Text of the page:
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Eleonora - South Asia Department

Eleonora Windisch
Eleonora Windisch, Advisor and Head, Portfolio, Results and Quality Control Unit, South Asia Department

What made you join ADB?

I always wanted to work internationally and in development. My career as a diplomat in the Austrian Foreign Service brought me to Mexico and Indonesia in the 1990s, where I observed first-hand the fragility of economic success being threatened by global financial crises. At the same time, I was taken aback by the political oppression, extreme income disparity, and widespread poverty in the countries I worked in. These realities reawakened my interest in development work that had begun while I was studying political science in Vienna. When the opportunity arose to work for the Asian Development Bank in 2004, I embraced it as it provided me with an opportunity to marry my personal interests with a compelling mission and cause.

What do you enjoy about working at ADB?

No matter where you work in ADB you know that you are contributing to a larger cause. ADB’s mission is very compelling. When I joined the bank in 2004 in the Office of Administrative Services, I was tasked to build a community outreach program. It was a modest program but it gave me an entry point into working on larger corporate social responsibility matters, which then led to ADB’s first Sustainability Report in 2007. Even though I was part of a support department at the time, I was able to contribute to the bank’s core mission in a meaningful way. And this is what I value most about ADB: the opportunities it provides for professional growth and continued learning. Most colleagues enter ADB as specialists. I, on the other hand, was a generalist. I embraced the opportunities that I was given at each level and gained a wealth of new skills and knowledge, which helped me build my competency and reputation in a wide range of areas.

I also thrive in the diverse work environment at ADB. I find the cultural differences invigorating and stimulating. Working with colleagues from more than 50 nationalities forces you to constantly adjust your views and see problems from a different angle. But it is not always easy to ensure smooth collaboration. One way to build cohesion is through annual staff retreats which help to break down barriers and create a bond amongst staff.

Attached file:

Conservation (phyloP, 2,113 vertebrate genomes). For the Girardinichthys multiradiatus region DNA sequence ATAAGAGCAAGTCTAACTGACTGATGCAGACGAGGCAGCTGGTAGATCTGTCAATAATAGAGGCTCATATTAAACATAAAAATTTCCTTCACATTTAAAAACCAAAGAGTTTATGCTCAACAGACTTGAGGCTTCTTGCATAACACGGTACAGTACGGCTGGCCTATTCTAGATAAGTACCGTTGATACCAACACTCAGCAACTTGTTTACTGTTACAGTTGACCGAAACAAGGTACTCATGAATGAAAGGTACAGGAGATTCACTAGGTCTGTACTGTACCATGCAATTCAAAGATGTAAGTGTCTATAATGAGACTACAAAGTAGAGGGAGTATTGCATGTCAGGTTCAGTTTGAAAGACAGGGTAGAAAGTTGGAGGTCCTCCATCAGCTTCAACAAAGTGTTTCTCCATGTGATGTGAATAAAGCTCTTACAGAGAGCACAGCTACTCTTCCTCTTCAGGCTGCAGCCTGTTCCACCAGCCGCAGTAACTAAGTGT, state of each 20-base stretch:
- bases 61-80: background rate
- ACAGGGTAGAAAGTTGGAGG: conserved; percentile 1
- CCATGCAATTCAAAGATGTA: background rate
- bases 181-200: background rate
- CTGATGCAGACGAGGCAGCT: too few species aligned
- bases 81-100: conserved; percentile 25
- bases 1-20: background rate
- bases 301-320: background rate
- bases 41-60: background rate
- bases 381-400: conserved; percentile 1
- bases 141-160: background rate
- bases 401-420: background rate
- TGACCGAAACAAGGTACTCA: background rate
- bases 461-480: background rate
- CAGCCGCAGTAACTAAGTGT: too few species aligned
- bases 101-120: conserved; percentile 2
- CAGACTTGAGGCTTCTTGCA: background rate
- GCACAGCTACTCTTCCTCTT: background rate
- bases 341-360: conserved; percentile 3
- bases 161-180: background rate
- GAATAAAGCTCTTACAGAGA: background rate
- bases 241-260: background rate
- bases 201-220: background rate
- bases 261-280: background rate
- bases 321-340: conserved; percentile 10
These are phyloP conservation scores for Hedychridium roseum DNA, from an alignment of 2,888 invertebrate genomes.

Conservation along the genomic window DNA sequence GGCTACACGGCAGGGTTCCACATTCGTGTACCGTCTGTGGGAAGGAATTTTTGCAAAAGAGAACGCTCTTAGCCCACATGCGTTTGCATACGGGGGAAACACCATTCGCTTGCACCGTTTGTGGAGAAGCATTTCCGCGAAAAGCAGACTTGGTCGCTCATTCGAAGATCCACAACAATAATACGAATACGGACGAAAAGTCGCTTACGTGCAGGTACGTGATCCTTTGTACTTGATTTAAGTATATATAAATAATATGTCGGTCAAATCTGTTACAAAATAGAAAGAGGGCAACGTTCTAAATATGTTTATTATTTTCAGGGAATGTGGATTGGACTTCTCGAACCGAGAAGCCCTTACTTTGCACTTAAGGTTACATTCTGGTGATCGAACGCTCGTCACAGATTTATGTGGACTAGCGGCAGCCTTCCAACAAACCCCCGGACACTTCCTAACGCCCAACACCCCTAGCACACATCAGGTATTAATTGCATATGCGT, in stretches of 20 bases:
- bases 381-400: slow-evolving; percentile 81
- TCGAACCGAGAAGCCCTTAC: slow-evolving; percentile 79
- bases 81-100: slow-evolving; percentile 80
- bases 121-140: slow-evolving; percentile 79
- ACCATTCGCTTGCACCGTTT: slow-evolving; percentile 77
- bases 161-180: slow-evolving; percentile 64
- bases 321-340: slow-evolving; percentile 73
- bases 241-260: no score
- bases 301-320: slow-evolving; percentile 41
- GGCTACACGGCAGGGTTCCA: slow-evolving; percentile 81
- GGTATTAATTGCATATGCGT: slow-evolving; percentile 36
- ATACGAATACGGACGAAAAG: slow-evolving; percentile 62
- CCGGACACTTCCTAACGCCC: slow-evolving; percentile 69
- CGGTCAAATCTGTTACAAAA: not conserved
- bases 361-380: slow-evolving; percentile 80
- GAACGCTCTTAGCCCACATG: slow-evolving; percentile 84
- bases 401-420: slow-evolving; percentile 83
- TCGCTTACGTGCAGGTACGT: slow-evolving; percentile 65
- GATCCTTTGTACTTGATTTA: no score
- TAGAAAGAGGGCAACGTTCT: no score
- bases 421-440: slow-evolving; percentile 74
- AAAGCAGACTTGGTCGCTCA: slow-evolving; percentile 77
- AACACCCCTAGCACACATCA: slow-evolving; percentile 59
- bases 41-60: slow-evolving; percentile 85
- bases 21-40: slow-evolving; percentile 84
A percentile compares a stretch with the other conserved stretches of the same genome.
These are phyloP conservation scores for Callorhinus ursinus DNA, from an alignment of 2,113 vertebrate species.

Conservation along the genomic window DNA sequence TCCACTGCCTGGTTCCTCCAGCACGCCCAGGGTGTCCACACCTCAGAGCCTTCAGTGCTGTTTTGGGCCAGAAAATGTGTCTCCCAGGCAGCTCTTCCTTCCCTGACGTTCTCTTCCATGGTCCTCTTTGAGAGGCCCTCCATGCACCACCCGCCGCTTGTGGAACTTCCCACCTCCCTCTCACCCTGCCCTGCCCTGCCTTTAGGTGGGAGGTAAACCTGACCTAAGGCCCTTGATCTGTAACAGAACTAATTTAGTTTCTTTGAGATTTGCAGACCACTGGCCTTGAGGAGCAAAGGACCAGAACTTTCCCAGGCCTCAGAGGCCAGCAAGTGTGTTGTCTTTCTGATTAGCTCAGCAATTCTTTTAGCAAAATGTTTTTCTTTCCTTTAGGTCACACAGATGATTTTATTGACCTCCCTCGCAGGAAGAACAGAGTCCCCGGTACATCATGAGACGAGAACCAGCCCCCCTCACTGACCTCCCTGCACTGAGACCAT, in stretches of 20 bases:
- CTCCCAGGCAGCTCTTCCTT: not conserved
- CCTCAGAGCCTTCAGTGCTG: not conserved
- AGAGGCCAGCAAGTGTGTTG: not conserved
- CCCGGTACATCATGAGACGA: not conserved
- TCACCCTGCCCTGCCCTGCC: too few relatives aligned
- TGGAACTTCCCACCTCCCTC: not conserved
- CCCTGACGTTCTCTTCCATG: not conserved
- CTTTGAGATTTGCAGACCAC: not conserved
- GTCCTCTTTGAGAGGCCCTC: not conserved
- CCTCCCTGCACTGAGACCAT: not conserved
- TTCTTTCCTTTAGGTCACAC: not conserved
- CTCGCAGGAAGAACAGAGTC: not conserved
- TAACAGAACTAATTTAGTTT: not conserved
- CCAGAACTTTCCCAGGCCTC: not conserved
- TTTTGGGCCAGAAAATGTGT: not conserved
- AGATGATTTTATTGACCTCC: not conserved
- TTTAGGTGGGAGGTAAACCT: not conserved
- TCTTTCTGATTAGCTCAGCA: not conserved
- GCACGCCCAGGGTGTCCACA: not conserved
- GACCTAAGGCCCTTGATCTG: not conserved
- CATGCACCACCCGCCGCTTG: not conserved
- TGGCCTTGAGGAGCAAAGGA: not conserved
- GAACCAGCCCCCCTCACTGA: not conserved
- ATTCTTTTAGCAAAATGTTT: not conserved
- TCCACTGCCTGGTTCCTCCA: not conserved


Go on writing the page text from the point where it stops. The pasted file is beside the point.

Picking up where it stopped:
Eleonora Windisch
Bangladesh Resident Mission in Dhaka, 2014

Eleonora Windisch
South Asia Department staff retreat, 2016

ADB also provides ample opportunities to volunteer in the local community, in particular through the Staff Community Fund. As part of our benefits package, staff members are given one day of leave for volunteering. Our department took advantage of this and on 3 February 2017 a group of about 80 staff members, led by our senior management, collaborated with Habitat for Humanity to support a local backwater fishing community in Navotas, here in the Philippines.

Eleonora Windisch
ADB staff volunteering with Habitat for Humanity, 3 February 2017

Eleonora Windisch
With scavenger children on a dumpsite in Manila, 2006

Lastly, I like ADB’s physical work environment. Manila may not be the easiest place to live, but ADB makes huge efforts to create a working environment that is conducive for its staff. We have a wealth of services at our headquarters building (cafeteria, coffee shops, bakery, banks, medical clinic, dry cleaning, convenience store, library, fuel station etc.). Those who prefer to skip lunch and be active can go to the gym or attend yoga or Pilates classes. ADB also sponsors other club activities, such as diving, tennis, photography, hiking and biking, and others.

How does ADB support the development of its professionals?

ADB offers an incredible amount of learning opportunities to develop its workforce, no matter in which area of the bank staff work. It really depends on how proactive you want to be in taking advantage of what’s being offered. We are given ten days per year for training – be it in-house or at an external venue. In addition, there are many opportunities to attend conferences, seminars, and workshops where one can hone one’s skills. ADB even provides a subsidy for continued education. Many staff members are taking advantage of it when they want to maintain their professional certifications or pursue further studies. Aside from these more formal areas of development, ADB also offers plenty of opportunities to learn from colleagues, mentors and experts. The biggest impact on professional growth, I find, comes when going to the field to witness progress on projects.

What advice would you give to prospective candidates?

Eleonora Windisch
Working with the Correctional Institution for Women in Mandaluyong, Philippines, 2007

Prospective candidates should demonstrate passion for development and a genuine interest in the organization and its work in the region. While strong technical expertise and international experience are a prerequisite, a candidate’s soft skills are equally important. ADB looks for candidates who can work well in teams and are willing to be flexible and adaptable.

Candidates need to be patient when looking for a job at ADB. Often the first application or interview may not get them in. Managers have many constraints when hiring, such as expertise, regional experience, diversity of the team, etc. If candidates cannot get a regular staff position immediately, they should look for consulting opportunities. These tend to be an excellent opportunity for the candidate to get to know the work and how they can contribute to the organization.

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